Project Management Objectives
By James Clements
Project Management Objectives are not the same for every project or program, unlike Project Manager/Management Responsibilities which indeed you could generalize for all projects and I think some may confuse these two terms.
Project Management Objectives are the specific objectives that the project sets out to achieve. They are objectives that satisfy both the client needs and requirements and your organization/teams reason for doing the project. This latter point being very important because while we want to fully satisfy our client, projects are a vehicle for driving business strategy and these strategic objectives need to be defined, communicated and their achievement measured.
Each project should have Primary and Secondary objectives. Projects can only have one Primary Objective, usually where you address the client requirements, however there can been multiple secondary objectives and this is where you can state what you want to achieve from the project.
Objectives need to be tangible and they need to be able to be objectively measured. During the scoping stages of a project, whilst the objectives need to be specific they may lack some objective measure, and this is OK in a scoping document.
You will later become much move specific when these objectives are broken down and turned into Quality Objectives in your Project Quality Plan and you would use a method like SMART to define them, where Objectives should be Specific, Measurable, Achievable, Relevant and Time limited. Let’s look at some examples.
This statement is akin to a project mission statement or raison d’être and when you and the project team are faced with overwhelming demands on your time, then this is their primary focus and everything else is secondary and can wait.
- The primary objective of the project is to deliver an aesthetically pleasing and cost effective apartment complex that takes account of green building practices as defined in the Building Contract #ABC/123 dated 1st January 2014, delivered on time and within the allocated budget.
From this, you would later define (pre-contract) such measures as “aesthetically pleasing” “cost effective” “green building practices” more succinctly and with measures of achievement as Quality Objectives, see my post How do we agree “Finished” in projects? for related reading.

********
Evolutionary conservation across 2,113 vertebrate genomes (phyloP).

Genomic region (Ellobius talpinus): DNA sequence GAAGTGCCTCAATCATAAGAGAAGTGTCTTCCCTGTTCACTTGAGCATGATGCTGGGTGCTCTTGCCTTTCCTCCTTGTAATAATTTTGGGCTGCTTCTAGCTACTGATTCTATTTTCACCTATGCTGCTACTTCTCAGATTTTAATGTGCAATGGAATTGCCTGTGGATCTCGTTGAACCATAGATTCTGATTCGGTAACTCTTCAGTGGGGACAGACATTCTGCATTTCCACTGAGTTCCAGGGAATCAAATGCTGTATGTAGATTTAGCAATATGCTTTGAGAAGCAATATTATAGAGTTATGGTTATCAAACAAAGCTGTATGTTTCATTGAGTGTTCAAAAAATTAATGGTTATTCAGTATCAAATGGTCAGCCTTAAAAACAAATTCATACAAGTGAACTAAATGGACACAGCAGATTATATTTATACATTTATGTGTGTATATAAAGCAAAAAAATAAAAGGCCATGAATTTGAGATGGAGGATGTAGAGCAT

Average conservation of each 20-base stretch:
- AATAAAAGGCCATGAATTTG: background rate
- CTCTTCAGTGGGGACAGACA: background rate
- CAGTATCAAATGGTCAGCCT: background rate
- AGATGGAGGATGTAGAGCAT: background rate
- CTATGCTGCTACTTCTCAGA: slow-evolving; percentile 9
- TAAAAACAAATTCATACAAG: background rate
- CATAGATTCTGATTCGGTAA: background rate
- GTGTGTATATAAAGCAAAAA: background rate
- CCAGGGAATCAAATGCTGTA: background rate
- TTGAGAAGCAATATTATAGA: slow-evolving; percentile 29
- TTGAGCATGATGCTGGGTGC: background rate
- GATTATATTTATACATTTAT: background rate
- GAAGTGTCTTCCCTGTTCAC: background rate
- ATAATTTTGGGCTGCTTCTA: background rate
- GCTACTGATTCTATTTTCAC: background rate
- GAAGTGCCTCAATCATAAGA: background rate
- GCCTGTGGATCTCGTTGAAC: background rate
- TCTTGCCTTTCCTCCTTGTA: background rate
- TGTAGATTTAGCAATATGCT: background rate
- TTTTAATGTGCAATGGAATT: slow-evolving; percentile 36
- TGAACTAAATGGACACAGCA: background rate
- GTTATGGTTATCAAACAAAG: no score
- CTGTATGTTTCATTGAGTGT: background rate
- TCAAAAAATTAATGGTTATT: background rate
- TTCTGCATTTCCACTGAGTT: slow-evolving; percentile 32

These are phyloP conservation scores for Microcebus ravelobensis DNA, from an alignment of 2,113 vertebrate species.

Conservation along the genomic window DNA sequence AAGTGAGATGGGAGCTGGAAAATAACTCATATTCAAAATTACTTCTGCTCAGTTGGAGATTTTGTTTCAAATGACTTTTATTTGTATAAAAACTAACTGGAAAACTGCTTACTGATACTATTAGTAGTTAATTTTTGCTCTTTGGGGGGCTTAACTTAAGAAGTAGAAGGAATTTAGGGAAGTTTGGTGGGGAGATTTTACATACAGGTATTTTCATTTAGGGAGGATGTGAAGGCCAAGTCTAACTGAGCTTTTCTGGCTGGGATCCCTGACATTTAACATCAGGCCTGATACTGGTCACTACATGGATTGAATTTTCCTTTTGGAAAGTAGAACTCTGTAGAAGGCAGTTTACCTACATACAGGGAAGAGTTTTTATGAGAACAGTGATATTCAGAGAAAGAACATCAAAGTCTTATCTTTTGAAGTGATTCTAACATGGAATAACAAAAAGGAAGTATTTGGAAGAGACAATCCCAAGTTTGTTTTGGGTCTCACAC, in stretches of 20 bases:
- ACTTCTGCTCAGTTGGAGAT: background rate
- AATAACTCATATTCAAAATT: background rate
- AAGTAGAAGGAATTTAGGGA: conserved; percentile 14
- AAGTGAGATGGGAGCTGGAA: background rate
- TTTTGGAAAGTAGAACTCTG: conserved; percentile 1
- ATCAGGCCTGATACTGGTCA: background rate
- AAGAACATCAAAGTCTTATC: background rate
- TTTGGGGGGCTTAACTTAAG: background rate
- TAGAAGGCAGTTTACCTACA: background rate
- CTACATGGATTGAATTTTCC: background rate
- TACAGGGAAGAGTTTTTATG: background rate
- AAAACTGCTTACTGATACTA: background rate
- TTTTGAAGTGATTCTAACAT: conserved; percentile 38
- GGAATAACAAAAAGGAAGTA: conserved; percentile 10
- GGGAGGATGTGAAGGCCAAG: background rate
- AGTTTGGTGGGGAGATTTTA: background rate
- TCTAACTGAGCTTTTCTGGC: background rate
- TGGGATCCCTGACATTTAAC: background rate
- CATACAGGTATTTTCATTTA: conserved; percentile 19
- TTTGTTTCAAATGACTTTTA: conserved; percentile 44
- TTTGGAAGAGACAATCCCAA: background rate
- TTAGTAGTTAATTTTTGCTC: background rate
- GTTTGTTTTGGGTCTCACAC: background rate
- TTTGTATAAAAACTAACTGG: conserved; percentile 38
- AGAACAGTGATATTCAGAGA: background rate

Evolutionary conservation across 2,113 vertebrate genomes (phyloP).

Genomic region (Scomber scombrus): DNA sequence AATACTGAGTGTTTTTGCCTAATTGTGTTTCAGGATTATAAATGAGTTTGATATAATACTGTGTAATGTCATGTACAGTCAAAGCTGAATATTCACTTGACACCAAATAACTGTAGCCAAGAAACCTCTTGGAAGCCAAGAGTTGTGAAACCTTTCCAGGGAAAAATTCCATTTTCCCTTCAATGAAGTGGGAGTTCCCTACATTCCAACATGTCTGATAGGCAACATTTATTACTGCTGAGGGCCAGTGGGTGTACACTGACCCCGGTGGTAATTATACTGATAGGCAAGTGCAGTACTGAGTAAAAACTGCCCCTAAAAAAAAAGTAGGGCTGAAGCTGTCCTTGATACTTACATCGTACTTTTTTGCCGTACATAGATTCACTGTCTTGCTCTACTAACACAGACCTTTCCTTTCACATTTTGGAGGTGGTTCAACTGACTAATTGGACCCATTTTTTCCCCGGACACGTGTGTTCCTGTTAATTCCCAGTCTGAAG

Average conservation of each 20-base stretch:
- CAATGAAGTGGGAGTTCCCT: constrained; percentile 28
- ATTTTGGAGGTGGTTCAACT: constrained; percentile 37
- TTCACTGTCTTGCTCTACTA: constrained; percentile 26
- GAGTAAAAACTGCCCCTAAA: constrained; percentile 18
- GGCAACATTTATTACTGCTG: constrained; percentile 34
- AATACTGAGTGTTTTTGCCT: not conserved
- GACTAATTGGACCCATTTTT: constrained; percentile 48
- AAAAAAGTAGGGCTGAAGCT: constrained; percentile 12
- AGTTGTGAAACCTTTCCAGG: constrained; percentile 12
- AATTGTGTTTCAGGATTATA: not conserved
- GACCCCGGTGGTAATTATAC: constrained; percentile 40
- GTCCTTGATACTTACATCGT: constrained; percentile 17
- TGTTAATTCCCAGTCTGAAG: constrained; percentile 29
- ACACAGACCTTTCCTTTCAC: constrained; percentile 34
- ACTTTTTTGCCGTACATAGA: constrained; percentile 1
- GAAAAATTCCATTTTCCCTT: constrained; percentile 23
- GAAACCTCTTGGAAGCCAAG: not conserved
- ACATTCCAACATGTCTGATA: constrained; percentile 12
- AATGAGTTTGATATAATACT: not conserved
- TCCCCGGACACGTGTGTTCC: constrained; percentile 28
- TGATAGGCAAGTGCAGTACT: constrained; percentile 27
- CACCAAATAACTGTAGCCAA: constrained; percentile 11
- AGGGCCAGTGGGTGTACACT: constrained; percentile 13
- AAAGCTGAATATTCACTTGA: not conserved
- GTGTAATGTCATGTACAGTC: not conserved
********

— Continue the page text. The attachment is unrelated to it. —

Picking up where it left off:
There can be more than one secondary objective. This is where you should define the key areas you as project manager and your organization seek to concentrate on to ensure project and ongoing organizational success and also the hot buttons of your key stakeholders.
- Create a zero harm work environment.
Seek supply chain efficiencies through closer integration and relationships with the key suppliers listed as primary stakeholders.
Position XYZ Building Company to have competitive advantage for the subsequent building maintenance contract.
Position XYZ Building Company for future apartment developments in the Tokyo CBD.
Again, same applies for setting specific targets and objective measures as Quality Objectives.
The setting of project objectives is done in the scoping stage of a project, they can be fluid if the project is still being scoped, but once the Scope Definition is complete and before you enter a contract, they should not change unless there is a formal scope change.
James Clements, MBA, MPD has been managing, directing, winning projects and developing project management processes in diverse industries around the world for the past 20 years. You can contact James via his website here and you can read more from him on his blog.
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